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Assessing the Vulnerability of Pacific Atolls to Climate Change
Collaboration by USGS, National Oceanic and Atmospheric Administration, and University of Hawai‘i serendipitously captures a significant overwash event
Pacific atolls and the people who live on them are well known to be among the most vulnerable to the impacts of future climate change and sea-level rise. The U.S. Geological Survey (USGS) is leading a multiagency project to assess the impacts of sea-level rise and storm-wave inundation on small Pacific atoll islets and their freshwater resources under various sea-level rise and climatic scenarios. In March 2014, instruments deployed by the project unexpectedly recorded an event that demonstrates the work’s importance: a combination of unusually high tides and large swells that flooded many areas within the Republic of the Marshall Islands.
Funded by the Department of Defense (DoD) Strategic Environmental Research and Development Program (SERDP), the project “The Impact of Sea-Level Rise and Climate Change on Department of Defense Installations on Atolls in the Pacific Ocean” was initiated to help DoD develop climate-change adaptation plans for U.S. installations in the Pacific. Its findings will have broad application to atolls worldwide and will be useful to Pacific island nations already threatened by sea-level rise and changing climate.
The island of Roi-Namur on Kwajalein Atoll in the Republic of the Marshall Islands was chosen as the model atoll islet for this project. USGS scientists and their collaborators in the National Oceanic and Atmospheric Administration (NOAA) and the University of Hawai‘i are using a combination of data gathering and computer modeling to assess future vulnerabilities and to help make this and other Pacific atoll islets more resilient. Components of the project include oceanographic observations and modeling, coastal hydrologic observations and modeling, global climate modeling, and benthic substrate characterization.
A suite of time-series instruments (which take measurements at regular intervals over an extended period of time) were deployed on Roi-Namur during an October–November 2013 field campaign by USGS personnel Steven Gingerich (USGS-Pacific Islands Water Science Center [PIWSC]), Cordell Johnson (USGS-Pacific Coastal and Marine Science Center [PCMSC]), Josh Logan (PCMSC), Sarah Rosa (PIWSC), Kurt Rosenberger (PCMSC), Curt Stolazzi (PCMSC), and Peter Swarzenski (PCMSC). The instruments were installed on the beach face, the reef flat (shallow area between shoreline and reef crest), and the fore reef (which slopes down from the reef crest toward the open ocean), as well as in groundwater wells across the island. Still in place, they are continuously measuring parameters such as waves, tides, currents, run-up levels (distance inland reached by tides and waves), salinity, and temperature. In combination, these various time-series instruments probably make Kwajalein the most well instrumented atoll in the world!
During February–March 2014, Swarzenski returned to Roi-Namur to download data and reprogram the groundwater instruments. On March 2, 2014, the last day of his field operations, a large swell with 5-meter (16 foot)-high waves arriving approximately every 15 seconds from the north-northeast struck the Republic of the Marshall Islands. Calm weather and sea conditions implied that the swell must have originated from afar. On the same day, a perigean spring high tide occurred in the mid-afternoon. ("A perigean spring tide happens when the moon is either new or full and closest to Earth"; a popular term for an extreme tide is “king tide.”) The combination of the unusually high tide and swell produced a dramatic overwash event throughout the Republic of the Marshall Islands. During this overwash, which lasted approximately 3 hours, seawater regularly topped the protective perimeter berm on Roi-Namur and covered large areas of the adjacent land surface (see photographs at top and below). On nearby Majuro, the capital of the Marshall Islands, as many as 70 homes were directly affected by this overwash event, and a state of emergency was declared by President Christopher Loeak on March 5, 2014.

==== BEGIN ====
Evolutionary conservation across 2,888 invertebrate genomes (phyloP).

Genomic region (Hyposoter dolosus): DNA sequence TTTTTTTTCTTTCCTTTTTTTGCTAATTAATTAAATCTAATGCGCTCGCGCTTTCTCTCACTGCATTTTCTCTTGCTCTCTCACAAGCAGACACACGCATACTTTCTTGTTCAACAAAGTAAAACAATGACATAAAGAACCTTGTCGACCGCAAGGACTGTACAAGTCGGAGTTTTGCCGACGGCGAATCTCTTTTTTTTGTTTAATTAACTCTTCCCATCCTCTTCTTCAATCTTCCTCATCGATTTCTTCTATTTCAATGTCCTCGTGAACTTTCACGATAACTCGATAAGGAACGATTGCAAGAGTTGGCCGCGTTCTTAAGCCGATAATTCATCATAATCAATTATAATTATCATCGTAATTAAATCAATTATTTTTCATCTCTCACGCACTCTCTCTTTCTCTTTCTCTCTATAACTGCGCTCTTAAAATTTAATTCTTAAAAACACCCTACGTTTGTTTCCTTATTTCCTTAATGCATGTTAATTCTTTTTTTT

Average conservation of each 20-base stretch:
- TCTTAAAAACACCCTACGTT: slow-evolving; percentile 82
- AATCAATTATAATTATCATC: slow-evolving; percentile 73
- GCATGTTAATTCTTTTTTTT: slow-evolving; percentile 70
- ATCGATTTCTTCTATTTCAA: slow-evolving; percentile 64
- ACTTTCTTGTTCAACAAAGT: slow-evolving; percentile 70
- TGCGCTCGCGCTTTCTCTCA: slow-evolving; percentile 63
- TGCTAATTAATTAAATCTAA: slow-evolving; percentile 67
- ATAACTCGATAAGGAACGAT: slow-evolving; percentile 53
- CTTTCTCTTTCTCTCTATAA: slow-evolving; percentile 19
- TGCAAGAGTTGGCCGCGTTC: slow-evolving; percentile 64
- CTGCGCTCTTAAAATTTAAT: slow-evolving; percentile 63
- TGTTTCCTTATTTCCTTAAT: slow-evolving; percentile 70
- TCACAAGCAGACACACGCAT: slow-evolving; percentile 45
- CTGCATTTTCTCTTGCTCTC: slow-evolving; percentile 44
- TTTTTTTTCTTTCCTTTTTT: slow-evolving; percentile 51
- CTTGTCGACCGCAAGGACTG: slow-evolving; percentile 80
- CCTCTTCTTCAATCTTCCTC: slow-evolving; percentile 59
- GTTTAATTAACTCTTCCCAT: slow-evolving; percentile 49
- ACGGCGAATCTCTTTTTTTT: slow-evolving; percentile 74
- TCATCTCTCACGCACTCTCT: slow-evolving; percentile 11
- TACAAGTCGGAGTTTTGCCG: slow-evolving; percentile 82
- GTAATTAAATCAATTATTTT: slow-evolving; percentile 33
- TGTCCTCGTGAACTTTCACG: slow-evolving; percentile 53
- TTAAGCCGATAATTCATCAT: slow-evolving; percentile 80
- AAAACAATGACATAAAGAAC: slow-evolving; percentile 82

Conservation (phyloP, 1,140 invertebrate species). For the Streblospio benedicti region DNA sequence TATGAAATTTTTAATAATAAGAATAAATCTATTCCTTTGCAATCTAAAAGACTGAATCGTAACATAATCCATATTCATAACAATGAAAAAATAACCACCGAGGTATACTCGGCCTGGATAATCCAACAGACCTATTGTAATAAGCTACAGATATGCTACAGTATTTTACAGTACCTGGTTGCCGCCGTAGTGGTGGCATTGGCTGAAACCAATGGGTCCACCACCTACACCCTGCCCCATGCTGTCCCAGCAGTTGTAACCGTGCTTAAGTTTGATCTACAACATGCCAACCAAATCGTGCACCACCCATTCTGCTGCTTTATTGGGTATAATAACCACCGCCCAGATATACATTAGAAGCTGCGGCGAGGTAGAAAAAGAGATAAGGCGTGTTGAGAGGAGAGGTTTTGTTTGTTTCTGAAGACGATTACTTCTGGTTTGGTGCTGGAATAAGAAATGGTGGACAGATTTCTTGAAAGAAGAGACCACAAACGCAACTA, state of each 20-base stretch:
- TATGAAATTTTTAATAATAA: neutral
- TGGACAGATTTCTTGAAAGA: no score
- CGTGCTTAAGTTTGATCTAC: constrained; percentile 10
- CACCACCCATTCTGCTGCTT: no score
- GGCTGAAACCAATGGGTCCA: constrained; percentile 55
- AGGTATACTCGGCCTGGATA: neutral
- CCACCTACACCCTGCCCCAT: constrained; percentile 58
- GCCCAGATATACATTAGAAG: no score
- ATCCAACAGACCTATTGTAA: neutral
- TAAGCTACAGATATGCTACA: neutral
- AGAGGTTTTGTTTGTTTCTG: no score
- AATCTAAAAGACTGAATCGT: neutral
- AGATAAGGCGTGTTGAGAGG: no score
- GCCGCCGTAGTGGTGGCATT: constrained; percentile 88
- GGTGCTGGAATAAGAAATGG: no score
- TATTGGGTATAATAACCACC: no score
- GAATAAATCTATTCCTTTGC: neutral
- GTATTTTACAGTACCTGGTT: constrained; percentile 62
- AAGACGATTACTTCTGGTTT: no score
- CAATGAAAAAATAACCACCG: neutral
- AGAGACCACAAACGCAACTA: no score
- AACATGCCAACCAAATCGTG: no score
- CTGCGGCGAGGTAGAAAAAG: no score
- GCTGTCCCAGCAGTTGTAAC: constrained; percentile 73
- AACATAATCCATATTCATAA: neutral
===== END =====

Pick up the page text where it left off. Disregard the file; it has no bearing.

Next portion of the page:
A press release (scroll to press release dated March 7, 2014) about the March 2014 event from the Republic of the Marshall Islands government stated that “This week’s king tides were the worst that the Marshall Islands has experienced in over 30 years, and the third time the capital Majuro has flooded in the last year alone.” Such events used to occur once every 10 to 20 years; today such events appear to occur once a year or more, due to rates of sea-level rise in the region exceeding 1 centimeter (a third of an inch) per year over the past 20 years.
The March overwash event occurred just hours after Swarzenski had finished downloading data from the groundwater instruments and programming them to collect another several months’ worth of data. When the researchers next retrieve data from these instruments, and from the oceanographic instruments installed offshore, they will see evidence of the overwash, both its causes and effects, in data such as tide levels, wave heights, and changes in groundwater levels and salinity.
Although as scientists we consider ourselves lucky to have been able to capture such a dramatic overwash event with our instruments, the destructive power and dire implications are very sobering.
To learn more about USGS coral reef studies in the Pacific, visit http://coralreefs.wr.usgs.gov/.
To learn more about USGS coastal groundwater studies in the Pacific, visit http://walrus.wr.usgs.gov/sgd/.
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